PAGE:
The New York State Museum in Albany was one of my favorite places as a child. Despite the fact that my mom is a teacher and deeply devoted to education, I dragged her there so many times that even she started getting sick of it. While it’s far from a world-class museum, it has a lovely diversity of exhibits, including large dioramas of taxidermied animals, rock and minerals displays, histories of New York’s Native American tribes, and a tribute to New York City. So when my mom suggested bringing Sprout there over Christmas break, I thought it was worth checking it. Even though he’s was too young to read the placards, we thought he would enjoy looking at the exhibits.
We headed to Albany on Monday morning, walking to the Museum through the huge underground Concourse. I pointed out to Sprout the huge abstract art covering the walls, thinking he would like the giant multi-colored snake and interlocking black and white shapes. However, he was more interested in the noisy construction equipment than looking at modern art. When we finally arrived at the museum’s front doors, we discovered that the exhibits are closed on Mondays. While we considered detouring to a different museum, we ditched the entire thing and headed home.
The day after Christmas, we decided to give the New York State Museum another try after a play date with one of my mom’s friends’ kids was canceled. This time, they were actually open.
We started off with the Adirondack exhibit. Sprout was fascinated by the majestic stuffed elk in front of a running waterfall, although I couldn’t tell if it was the animal, the water, or the coins in the pool that kept his attention. We spent about 10 minutes looking at that single display and he still kept trying to go back when we tried to leave. However, not all of the animals were nearly that popular. Looking skeptically at both the moose and the mastadon, he wouldn’t get too close, wary of their size.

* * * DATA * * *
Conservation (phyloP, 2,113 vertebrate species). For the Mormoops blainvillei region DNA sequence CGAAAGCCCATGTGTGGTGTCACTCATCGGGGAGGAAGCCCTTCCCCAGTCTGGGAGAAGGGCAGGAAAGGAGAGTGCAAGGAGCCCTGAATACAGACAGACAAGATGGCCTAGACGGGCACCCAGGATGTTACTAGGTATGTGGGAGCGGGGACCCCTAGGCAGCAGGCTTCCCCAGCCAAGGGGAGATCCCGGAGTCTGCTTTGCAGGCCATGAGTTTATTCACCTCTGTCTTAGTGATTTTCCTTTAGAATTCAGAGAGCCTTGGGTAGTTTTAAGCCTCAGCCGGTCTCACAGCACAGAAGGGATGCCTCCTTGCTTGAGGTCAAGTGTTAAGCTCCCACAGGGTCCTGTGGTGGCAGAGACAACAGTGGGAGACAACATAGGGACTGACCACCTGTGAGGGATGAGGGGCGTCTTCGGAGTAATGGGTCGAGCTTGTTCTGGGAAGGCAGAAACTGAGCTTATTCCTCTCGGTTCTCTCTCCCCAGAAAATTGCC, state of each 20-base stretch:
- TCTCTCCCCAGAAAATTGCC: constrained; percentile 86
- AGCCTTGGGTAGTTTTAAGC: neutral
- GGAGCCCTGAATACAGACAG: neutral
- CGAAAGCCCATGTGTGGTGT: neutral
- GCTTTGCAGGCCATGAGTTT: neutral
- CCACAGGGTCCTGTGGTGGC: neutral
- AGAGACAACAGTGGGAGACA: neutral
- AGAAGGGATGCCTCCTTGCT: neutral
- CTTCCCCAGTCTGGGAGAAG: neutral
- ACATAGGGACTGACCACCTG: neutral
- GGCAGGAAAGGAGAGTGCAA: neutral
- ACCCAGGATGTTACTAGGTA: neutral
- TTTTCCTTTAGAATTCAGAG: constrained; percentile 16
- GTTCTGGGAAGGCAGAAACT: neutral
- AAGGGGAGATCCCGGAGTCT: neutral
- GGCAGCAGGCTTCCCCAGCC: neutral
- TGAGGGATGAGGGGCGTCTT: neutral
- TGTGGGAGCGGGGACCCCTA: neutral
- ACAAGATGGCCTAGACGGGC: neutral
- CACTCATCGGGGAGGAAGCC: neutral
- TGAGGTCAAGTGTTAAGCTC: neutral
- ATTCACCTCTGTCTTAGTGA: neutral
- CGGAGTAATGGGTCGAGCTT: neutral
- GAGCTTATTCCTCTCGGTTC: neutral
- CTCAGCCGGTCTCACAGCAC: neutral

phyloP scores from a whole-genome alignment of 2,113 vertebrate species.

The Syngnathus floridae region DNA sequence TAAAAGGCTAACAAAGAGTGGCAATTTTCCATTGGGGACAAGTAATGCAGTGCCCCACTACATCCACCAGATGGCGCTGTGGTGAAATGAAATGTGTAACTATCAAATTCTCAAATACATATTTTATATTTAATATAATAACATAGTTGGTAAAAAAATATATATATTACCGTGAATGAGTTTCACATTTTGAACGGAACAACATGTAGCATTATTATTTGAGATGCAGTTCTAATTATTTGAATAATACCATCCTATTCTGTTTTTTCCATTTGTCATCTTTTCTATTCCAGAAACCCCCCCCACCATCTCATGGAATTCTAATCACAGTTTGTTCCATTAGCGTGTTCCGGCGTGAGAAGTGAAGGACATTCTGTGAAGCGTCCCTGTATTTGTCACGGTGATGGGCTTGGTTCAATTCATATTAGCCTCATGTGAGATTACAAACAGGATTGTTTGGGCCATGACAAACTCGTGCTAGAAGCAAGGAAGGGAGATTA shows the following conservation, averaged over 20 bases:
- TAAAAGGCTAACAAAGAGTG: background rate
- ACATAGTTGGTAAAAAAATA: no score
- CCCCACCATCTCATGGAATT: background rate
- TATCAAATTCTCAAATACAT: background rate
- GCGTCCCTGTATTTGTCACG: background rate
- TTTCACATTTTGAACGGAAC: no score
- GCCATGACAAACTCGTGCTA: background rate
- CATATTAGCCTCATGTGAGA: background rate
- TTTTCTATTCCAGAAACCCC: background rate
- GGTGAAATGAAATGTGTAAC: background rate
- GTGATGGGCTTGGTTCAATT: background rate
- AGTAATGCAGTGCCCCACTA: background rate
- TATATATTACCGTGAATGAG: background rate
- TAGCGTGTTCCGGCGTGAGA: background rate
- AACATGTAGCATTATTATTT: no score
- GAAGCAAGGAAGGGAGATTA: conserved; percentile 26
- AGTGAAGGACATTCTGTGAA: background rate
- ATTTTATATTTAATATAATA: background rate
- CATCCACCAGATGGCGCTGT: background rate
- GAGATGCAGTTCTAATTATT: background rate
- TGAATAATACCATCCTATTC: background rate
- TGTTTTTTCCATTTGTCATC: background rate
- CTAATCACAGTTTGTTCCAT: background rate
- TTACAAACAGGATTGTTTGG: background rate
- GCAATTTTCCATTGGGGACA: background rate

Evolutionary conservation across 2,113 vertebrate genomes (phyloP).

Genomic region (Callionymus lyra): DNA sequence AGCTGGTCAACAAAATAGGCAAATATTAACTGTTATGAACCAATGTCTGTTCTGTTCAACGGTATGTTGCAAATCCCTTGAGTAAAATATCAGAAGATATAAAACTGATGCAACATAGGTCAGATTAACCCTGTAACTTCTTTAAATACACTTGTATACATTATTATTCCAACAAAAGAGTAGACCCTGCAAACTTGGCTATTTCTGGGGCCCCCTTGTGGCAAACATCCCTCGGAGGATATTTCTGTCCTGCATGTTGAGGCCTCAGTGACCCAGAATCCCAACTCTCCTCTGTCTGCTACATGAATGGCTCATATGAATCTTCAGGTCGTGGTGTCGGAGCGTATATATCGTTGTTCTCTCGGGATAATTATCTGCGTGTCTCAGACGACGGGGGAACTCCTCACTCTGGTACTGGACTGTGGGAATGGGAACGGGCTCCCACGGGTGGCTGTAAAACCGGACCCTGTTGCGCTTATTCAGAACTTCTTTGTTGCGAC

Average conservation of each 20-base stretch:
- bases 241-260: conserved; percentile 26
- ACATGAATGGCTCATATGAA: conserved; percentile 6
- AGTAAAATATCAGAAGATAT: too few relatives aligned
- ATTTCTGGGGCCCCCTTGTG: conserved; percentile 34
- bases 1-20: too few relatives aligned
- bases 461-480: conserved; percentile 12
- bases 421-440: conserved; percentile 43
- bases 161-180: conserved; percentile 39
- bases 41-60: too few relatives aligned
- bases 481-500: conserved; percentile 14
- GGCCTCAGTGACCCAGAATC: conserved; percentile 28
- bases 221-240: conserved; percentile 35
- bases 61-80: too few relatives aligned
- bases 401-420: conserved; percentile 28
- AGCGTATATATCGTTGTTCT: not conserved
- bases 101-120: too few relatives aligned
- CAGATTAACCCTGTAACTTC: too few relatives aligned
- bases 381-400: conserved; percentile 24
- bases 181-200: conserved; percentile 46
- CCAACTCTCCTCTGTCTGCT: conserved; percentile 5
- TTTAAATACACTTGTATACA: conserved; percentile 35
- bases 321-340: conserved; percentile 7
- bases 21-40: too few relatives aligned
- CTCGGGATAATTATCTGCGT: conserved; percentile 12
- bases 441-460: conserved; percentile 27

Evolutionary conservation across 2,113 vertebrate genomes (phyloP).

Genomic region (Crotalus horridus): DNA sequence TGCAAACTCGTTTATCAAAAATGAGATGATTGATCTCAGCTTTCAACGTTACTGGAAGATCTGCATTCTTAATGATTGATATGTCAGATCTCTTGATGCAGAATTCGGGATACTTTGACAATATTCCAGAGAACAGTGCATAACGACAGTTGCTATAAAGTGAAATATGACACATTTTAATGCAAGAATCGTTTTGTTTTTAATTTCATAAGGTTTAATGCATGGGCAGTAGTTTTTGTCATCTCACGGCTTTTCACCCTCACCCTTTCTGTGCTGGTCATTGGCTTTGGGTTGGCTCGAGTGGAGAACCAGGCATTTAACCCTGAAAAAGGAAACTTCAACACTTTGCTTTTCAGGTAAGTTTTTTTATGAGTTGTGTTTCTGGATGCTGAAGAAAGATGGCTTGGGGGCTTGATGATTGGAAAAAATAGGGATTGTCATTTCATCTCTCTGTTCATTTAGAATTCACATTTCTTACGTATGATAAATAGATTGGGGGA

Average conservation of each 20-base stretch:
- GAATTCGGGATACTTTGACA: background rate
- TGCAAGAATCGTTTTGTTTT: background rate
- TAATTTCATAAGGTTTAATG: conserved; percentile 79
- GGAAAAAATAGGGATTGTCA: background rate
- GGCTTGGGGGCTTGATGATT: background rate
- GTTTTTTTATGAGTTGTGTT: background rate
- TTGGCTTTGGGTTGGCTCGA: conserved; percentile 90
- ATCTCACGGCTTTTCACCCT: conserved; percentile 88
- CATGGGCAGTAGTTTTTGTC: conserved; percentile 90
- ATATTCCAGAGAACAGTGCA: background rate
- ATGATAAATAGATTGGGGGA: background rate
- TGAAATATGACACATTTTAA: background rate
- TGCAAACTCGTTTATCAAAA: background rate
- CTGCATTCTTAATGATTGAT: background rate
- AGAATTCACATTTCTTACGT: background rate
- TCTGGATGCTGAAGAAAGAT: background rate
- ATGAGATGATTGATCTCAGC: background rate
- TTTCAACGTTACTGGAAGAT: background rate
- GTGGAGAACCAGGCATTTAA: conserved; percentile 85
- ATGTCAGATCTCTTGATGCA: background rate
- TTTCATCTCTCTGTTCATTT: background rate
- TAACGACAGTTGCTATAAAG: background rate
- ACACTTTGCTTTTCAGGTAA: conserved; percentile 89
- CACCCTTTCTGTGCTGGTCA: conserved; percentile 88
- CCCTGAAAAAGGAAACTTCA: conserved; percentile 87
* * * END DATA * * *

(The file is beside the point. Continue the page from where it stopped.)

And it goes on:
On our way out of the Adirondacks section, we came upon the Children’s Discovery Center, which I had forgotten about. When I was a kid, it was filled with computers that allowed you to play Odell Lake (a game where you played a fish trying not to get eaten) and other vaguely educational games. When hardly anyone had a home computer, those black and green screens were the height of excitement. As many kids now have their own iPads, the Center has since gone in the opposite direction. Everything was touchy-feely, with the only screens being those showing a microscope close-up of insect mouthparts. Like our local nature center, they had animal furs, skins, bones, and fossils to touch.
They also had a small collection of wooden puzzles, animal puppets, and dress-up costumes. Playing with one of the puzzles, Sprout brought one piece over to the middle of the floor, near another, slightly older boy. The boy must have been playing with the same puzzle earlier, as he immediately shouted, “Mine!” in typical toddler fashion. While the little boy’s dad was in the middle of telling him that he had to share, Sprout did something surprising. He went back to the puzzle across the room and brought back a different piece for the boy to play with. When the kid kept whining, he brought over the entire puzzle to share. It was such a kind gesture; I was so proud of him for being generous when he didn’t have to be.